Top positive review
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Even better than its predecessor
on 21 November 2010
I gave Jeremy Duns's first novel five stars on Amazon and almost wish now I hadn't. Not because it didn't deserve them - Free Agent is brilliant - but because there's no way of rating his new novel more highly.
Free Agent achieved something unique in its opening chapter: it pulled off a devastating twist, the only time I've seen this done so early in a story. While the first chapter of Free Country doesn't try to match this, quite reasonably, it's no less effective, kicking off the action in a startling fashion. The pacing is terrific and is sustained throughout the novel, each chapter ending in such a way as to leave the reader wanting more. And there are of course twists, some of the most wrong-footing ones coming towards the end after you assume all has been revealed and that you're on the home stretch. The last surprise is conveyed in an image that's cinematic in its beauty and power, and reminded me of the climactic scenes of at least two seminal 1970s films.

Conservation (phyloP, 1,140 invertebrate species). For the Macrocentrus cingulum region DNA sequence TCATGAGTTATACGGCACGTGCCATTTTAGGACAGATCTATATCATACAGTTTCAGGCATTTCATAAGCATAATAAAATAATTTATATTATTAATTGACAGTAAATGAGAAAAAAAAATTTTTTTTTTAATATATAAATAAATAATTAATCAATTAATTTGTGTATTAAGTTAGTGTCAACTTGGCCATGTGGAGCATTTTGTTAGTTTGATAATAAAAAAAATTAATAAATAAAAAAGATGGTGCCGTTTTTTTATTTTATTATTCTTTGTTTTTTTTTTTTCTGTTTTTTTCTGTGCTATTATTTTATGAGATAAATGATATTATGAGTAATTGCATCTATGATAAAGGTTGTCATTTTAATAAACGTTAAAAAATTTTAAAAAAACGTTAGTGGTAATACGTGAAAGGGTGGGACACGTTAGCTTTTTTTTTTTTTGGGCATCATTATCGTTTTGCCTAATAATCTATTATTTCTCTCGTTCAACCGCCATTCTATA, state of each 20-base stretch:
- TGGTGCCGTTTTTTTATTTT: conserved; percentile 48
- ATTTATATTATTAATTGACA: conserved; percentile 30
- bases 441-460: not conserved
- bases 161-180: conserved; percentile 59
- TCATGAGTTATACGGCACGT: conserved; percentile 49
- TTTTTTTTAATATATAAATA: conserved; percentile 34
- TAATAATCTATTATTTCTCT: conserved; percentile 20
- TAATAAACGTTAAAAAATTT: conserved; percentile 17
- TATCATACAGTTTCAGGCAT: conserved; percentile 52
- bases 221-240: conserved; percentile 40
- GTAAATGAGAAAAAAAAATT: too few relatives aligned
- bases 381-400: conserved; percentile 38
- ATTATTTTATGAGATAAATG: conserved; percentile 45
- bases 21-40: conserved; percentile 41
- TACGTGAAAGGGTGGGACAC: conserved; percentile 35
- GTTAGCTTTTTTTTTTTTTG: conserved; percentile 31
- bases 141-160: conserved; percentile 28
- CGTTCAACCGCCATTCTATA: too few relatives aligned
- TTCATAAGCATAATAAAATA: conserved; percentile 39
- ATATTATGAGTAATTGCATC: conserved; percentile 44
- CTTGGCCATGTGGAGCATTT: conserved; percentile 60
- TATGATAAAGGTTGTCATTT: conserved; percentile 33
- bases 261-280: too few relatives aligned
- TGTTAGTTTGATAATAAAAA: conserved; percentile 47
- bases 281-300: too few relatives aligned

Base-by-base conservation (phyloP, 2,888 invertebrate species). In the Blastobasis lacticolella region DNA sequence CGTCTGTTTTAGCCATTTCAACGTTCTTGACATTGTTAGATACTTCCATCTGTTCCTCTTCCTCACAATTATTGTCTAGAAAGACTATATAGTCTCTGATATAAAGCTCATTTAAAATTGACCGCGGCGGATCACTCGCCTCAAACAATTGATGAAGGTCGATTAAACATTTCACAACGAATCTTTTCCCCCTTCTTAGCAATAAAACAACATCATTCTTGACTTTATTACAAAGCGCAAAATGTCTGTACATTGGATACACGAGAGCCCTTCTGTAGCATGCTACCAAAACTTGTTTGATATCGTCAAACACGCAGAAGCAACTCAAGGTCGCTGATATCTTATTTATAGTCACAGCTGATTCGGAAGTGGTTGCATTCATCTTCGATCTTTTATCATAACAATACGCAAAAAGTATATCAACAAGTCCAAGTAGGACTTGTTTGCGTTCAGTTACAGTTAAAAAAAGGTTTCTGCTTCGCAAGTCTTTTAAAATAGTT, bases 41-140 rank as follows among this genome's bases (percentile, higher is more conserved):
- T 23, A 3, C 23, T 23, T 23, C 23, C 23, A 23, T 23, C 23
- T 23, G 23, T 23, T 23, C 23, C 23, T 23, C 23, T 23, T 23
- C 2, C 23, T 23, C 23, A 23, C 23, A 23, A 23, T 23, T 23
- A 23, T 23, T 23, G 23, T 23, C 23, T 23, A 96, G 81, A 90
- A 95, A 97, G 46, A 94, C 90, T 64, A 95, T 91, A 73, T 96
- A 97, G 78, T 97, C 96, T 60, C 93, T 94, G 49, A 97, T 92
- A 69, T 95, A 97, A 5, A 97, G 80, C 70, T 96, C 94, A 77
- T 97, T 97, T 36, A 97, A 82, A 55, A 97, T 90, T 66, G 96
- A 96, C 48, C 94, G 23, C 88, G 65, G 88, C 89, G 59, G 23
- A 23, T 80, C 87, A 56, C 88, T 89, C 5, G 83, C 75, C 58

Thrilling, complex, peopled with fascinating and plausible characters: Free Country triumphs on all counts. Paul Dark's was a world I didn't want to leave at the end, and that's really all you can ask of a novel. I can't recommend it highly enough, and can't wait for book three.